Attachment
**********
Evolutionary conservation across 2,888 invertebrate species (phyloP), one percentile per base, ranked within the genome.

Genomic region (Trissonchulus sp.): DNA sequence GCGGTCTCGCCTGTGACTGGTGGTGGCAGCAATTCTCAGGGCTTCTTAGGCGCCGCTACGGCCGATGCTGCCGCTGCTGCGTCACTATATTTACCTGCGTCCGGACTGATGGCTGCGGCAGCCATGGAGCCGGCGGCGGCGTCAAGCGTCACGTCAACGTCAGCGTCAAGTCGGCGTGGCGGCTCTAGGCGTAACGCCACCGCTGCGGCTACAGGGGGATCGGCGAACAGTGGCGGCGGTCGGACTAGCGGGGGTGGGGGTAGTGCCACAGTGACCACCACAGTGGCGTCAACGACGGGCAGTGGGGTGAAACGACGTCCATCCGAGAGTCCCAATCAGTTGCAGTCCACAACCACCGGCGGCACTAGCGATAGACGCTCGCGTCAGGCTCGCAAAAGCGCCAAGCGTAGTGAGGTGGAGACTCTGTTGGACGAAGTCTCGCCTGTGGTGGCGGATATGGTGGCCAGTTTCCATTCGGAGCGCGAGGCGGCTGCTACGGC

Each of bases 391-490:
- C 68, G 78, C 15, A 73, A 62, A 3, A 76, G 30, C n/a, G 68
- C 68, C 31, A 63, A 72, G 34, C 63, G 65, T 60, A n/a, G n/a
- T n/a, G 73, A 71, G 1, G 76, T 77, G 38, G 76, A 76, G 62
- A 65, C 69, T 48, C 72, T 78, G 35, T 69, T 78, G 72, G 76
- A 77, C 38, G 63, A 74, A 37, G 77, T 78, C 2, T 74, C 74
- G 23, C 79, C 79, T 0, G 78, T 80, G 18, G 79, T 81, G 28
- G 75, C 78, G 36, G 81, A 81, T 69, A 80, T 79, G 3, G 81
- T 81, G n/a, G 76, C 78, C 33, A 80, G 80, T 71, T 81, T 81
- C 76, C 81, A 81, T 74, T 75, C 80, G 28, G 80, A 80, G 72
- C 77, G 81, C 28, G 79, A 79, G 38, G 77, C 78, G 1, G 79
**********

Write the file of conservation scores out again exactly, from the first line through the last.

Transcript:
Evolutionary conservation across 2,888 invertebrate species (phyloP), one percentile per base, ranked within the genome.

Genomic region (Trissonchulus sp.): DNA sequence GCGGTCTCGCCTGTGACTGGTGGTGGCAGCAATTCTCAGGGCTTCTTAGGCGCCGCTACGGCCGATGCTGCCGCTGCTGCGTCACTATATTTACCTGCGTCCGGACTGATGGCTGCGGCAGCCATGGAGCCGGCGGCGGCGTCAAGCGTCACGTCAACGTCAGCGTCAAGTCGGCGTGGCGGCTCTAGGCGTAACGCCACCGCTGCGGCTACAGGGGGATCGGCGAACAGTGGCGGCGGTCGGACTAGCGGGGGTGGGGGTAGTGCCACAGTGACCACCACAGTGGCGTCAACGACGGGCAGTGGGGTGAAACGACGTCCATCCGAGAGTCCCAATCAGTTGCAGTCCACAACCACCGGCGGCACTAGCGATAGACGCTCGCGTCAGGCTCGCAAAAGCGCCAAGCGTAGTGAGGTGGAGACTCTGTTGGACGAAGTCTCGCCTGTGGTGGCGGATATGGTGGCCAGTTTCCATTCGGAGCGCGAGGCGGCTGCTACGGC

Each of bases 391-490:
- C 68, G 78, C 15, A 73, A 62, A 3, A 76, G 30, C n/a, G 68
- C 68, C 31, A 63, A 72, G 34, C 63, G 65, T 60, A n/a, G n/a
- T n/a, G 73, A 71, G 1, G 76, T 77, G 38, G 76, A 76, G 62
- A 65, C 69, T 48, C 72, T 78, G 35, T 69, T 78, G 72, G 76
- A 77, C 38, G 63, A 74, A 37, G 77, T 78, C 2, T 74, C 74
- G 23, C 79, C 79, T 0, G 78, T 80, G 18, G 79, T 81, G 28
- G 75, C 78, G 36, G 81, A 81, T 69, A 80, T 79, G 3, G 81
- T 81, G n/a, G 76, C 78, C 33, A 80, G 80, T 71, T 81, T 81
- C 76, C 81, A 81, T 74, T 75, C 80, G 28, G 80, A 80, G 72
- C 77, G 81, C 28, G 79, A 79, G 38, G 77, C 78, G 1, G 79